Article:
I still don’t consider myself a spiritual person, but I can’t deny that something was transformed inside me in the month I spent at Vagabond Temple. Unlike many retreats, no one was trying to hard-sell a specific philosophy or path. I was offered a toolbox of spiritual traditions and techniques, told to pick and choose the ones that worked best for me. I was encouraged to investigate each method and come to my own conclusions about their efficacy. To observe and listen and evaluate on my own terms. I was also living and practicing in a community of people who were on journeys similar to mine. White Westerners mainly, who had quit jobs or ended shitty relationships, who had left all the comforts and conveniences of their lives in London and New York and Paris and Copenhagen and Toronto to find something. I was immersed in an ongoing interrogation what it means to be happy and what it means to be free, and I discovered that my deep dissatisfaction with the trajectory of my life was by no means unique.
I am better. But that’s not say what I went through wasn’t real, nor that pitching up at a spiritual retreat in Cambodia is the definitive cure for anxiety. To unpack everything I’ve learned and why it has worked for me, I need a book, not a blog post. I don’t think I have all, or even any of the answers. I haven’t arrived yet. I may never. But for now, I’m learning how to be open again, to be myself around people, to make real connections, to joke and laugh without curdling with embarrassment at the sound of my own voice. I am better. I am not my anxiety. I am myself again.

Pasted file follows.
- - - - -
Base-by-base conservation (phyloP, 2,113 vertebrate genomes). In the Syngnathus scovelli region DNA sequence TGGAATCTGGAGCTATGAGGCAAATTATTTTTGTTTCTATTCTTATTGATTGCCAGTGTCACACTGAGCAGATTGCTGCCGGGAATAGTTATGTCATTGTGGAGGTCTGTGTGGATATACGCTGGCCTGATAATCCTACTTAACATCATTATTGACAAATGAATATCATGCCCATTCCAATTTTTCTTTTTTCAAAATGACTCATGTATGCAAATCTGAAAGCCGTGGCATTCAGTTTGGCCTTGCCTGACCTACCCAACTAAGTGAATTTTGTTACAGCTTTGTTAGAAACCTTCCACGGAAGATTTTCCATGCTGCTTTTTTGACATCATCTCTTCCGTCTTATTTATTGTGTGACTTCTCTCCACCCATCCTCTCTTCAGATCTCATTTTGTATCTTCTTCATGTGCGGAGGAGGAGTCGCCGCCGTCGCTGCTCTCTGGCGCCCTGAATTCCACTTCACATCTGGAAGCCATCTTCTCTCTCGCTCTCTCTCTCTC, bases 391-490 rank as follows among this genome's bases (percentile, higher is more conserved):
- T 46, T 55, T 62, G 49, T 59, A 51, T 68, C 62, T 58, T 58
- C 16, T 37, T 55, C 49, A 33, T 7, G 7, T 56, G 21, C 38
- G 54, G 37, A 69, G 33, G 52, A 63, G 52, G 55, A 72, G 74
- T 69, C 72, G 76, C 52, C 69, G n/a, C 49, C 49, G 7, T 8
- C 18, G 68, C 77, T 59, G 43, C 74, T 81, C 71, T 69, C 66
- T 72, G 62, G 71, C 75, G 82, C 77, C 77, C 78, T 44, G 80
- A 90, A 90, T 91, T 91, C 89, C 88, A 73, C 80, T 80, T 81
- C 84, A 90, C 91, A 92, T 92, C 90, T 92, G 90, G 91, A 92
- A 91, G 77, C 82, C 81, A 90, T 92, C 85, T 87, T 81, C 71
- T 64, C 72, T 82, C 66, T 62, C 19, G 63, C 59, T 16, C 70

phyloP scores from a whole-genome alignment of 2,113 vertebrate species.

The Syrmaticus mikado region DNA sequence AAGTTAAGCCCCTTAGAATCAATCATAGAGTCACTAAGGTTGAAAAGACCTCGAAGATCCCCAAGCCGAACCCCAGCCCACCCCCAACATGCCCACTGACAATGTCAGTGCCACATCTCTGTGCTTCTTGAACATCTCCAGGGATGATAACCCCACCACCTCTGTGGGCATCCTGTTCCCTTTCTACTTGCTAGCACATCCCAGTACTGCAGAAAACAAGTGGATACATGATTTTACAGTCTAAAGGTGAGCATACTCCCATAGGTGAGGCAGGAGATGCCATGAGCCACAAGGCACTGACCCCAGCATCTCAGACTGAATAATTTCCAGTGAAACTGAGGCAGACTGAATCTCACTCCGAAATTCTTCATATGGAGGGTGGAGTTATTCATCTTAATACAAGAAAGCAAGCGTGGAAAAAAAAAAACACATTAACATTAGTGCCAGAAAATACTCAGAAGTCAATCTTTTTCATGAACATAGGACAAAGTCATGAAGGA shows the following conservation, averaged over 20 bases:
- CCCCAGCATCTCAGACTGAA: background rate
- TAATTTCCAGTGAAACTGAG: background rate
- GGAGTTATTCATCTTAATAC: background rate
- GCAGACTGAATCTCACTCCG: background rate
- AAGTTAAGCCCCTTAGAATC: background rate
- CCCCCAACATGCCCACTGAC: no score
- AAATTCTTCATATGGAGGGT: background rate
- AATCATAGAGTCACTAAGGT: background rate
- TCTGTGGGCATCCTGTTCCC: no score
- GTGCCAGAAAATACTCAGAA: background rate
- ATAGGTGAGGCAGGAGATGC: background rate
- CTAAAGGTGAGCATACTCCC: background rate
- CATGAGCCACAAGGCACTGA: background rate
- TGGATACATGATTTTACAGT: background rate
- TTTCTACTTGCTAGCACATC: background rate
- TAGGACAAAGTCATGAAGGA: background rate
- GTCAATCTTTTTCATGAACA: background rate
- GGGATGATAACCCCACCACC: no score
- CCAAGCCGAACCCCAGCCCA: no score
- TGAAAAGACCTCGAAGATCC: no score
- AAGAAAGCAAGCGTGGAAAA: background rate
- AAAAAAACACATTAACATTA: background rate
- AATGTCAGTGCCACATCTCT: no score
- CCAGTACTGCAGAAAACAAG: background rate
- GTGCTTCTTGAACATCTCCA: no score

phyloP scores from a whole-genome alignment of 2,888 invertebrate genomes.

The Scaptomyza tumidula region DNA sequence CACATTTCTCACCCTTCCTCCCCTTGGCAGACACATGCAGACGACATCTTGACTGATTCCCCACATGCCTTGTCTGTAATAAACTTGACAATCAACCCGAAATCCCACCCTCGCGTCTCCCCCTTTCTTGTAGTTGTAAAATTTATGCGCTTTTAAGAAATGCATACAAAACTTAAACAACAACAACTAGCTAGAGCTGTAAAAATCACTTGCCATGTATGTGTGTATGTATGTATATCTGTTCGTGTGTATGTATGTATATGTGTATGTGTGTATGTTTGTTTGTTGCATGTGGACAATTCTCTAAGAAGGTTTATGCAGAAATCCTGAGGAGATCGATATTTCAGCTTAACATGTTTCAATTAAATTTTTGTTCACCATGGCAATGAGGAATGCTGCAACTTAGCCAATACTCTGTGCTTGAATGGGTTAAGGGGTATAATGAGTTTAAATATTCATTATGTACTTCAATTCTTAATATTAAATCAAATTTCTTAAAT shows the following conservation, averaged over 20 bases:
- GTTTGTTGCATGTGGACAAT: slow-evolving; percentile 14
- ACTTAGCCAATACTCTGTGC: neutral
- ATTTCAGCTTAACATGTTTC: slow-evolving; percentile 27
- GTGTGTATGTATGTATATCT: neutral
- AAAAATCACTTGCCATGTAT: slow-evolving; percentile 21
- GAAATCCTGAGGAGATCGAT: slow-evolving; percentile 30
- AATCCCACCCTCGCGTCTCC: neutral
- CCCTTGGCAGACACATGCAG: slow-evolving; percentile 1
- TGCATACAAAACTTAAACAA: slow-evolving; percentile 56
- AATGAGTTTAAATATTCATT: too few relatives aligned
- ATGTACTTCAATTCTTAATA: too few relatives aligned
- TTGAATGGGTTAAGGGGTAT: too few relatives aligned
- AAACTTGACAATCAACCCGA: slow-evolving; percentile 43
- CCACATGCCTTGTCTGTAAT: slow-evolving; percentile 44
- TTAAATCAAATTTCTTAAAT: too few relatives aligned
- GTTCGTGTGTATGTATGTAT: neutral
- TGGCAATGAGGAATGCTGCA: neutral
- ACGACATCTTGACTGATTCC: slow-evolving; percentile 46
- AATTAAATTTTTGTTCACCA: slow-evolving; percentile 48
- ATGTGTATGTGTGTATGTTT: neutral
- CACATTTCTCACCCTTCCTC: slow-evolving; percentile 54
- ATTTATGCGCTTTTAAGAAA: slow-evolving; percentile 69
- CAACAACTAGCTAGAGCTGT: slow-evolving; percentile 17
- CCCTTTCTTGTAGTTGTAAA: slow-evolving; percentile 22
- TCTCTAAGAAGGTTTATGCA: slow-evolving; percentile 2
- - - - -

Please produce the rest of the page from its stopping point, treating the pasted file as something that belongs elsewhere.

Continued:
Today, I’m back in Cambodia. I wandered through Thailand and wandered home for Christmas, but Vagabond Temple asked me to come back as a volunteer and that’s what I’m doing with my life right now. I wake up before six most mornings, make myself a cup of tea and get back into bed to write my morning pages. Then I walk down the lane and get settled on my mat in the yoga hall, ready for practice. My office is a bamboo hut. My work clothes are denim shorts and a tank top. I have not worn shoes in a month. I eat fresh mango and dragonfruit for breakfast. I laze about in hammocks and read or paint or write or meditate in my downtime. I am paid in food and board and yoga classes. And I am content. I may not be drawing a salary, but I wake up every morning filled with excitement, not dread. And that feeling is priceless.
In 2015, I predicted a year of change and uncertainty. I was right. Looking back, I am proud of myself for having the strength to change direction. It seems weird, I know, to be proud of myself for managing to go on holidays, essentially, but when I look back at that girl who was a prisoner in her own apartment, that girl who felt like she would never be happy again, I can’t believe she made it all the way out here and I can’t believe that she was me.
I don’t know what I’m going to do next and I’m remarkable sanguine about that uncertainty. I’ve come to realise that the best way for me to do my life is to bumble along and figure it out as I go, take opportunities as they arise and let go of the things that no longer serve me. I’ve learned from hard experience that life-altering revelations don’t come from sitting at home and staring at the wall. I have a strong gut feeling about where I don’t want to go, and that’s all the roadmap I need for now.
This post was easy to write because this post has been the cholesterol clogging up my creative arteries for months. But publishing it will be one of the hardest things I ever do. I feel approximately seventy times more vulnerable than I did when I was talking about my belly. But if one person who is trapped where I was six months ago reads this and thinks “thank fuck, I’m not alone”, then it will have achieved something worthwhile.
Thank you for reading.